Sunday Brunch Series - Denial of Mortality and its Consequences for Clinical Practice

  • 02 May 2010
  • 11:00 AM - 1:30 PM
  • Hosted by Jacquelynn Cunliffe, Ph.D. Location will be e-mailed to registrants.
  • 0


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Presenter - Corinne Masur, PsyD

Corinne Masur, Psy.D. is a psychologist and psychoanalyst who has been in practice for over 25 years. She has worked at The Child Psychiatry Center at St. Christopher's Hospital, The Children's Service at Abington Memorial Hospital, The Counseling Center at Rutgers University and she is currently the Co-Director of The Parent Child Center at The Psychoanalytic Center of Philadelphia as well as being on the faculty of PCOP. She specializes in the treatment of young children and their parents, the psychoanalysis of children and adults and in early childhood bereavement, and has recently spent time thinking and writing about the feelings associated with mortality and the effect of those feelings on work with patients.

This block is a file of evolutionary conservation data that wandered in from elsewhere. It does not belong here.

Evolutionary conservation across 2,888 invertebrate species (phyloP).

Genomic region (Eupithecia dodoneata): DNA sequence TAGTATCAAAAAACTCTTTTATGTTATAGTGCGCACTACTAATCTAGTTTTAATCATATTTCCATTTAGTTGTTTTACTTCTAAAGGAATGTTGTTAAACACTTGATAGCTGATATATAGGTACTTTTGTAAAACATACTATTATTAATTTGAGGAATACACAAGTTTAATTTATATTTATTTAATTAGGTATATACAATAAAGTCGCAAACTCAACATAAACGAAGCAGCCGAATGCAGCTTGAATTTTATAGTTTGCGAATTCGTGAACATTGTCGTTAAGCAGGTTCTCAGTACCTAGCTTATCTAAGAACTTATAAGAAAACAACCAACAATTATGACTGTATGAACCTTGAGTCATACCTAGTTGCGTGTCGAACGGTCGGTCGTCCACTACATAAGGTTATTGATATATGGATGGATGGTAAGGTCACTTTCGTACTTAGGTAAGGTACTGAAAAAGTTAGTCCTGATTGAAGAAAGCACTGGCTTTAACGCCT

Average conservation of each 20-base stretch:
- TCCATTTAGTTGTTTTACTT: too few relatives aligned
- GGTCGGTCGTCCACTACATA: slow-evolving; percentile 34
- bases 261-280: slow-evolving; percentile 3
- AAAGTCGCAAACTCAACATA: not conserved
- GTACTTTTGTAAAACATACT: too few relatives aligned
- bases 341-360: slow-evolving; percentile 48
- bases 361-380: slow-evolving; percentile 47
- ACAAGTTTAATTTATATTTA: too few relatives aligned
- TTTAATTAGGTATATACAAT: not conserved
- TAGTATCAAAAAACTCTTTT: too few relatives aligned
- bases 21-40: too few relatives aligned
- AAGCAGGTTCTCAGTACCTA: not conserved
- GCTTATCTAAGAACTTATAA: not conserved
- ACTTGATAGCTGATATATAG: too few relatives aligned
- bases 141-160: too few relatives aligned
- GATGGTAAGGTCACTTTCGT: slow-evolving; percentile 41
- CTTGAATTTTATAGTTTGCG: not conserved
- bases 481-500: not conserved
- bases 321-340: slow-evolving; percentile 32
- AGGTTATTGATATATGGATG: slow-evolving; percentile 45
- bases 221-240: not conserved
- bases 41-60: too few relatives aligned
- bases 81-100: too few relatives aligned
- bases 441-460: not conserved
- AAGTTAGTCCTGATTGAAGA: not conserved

Learning Objectives

1. Participants will be able to identify the defenses associated with the fear of one’s own mortality.

2. Participants will be able to describe the effect of the denial of death on clinical practice.


Psychoanalysts and psychotherapists, like other people, are afraid of death.  This fear leads to the development and use of myriad defensive activities which may interfere with the effective practice of psychoanalysis and psychotherapy.  Analysts and psychotherapists, however, hold a unique responsibility to maintain an awareness within themselves of the finite nature of life and to tolerate the affects generated by this awareness.  Defensive avoidance of the reality of mortality often leads the analyst to avoid certain patient material and to neglect appropriate preparation for their own sudden illness or death in regard to office practices and patient notification.  Clinical examples will be presented.

Hosted by Jacquelynn Cunliffe, Ph.D. Location will be e-mailed to registrants.


For more information contact Jay Moses at 267-254-0791 or


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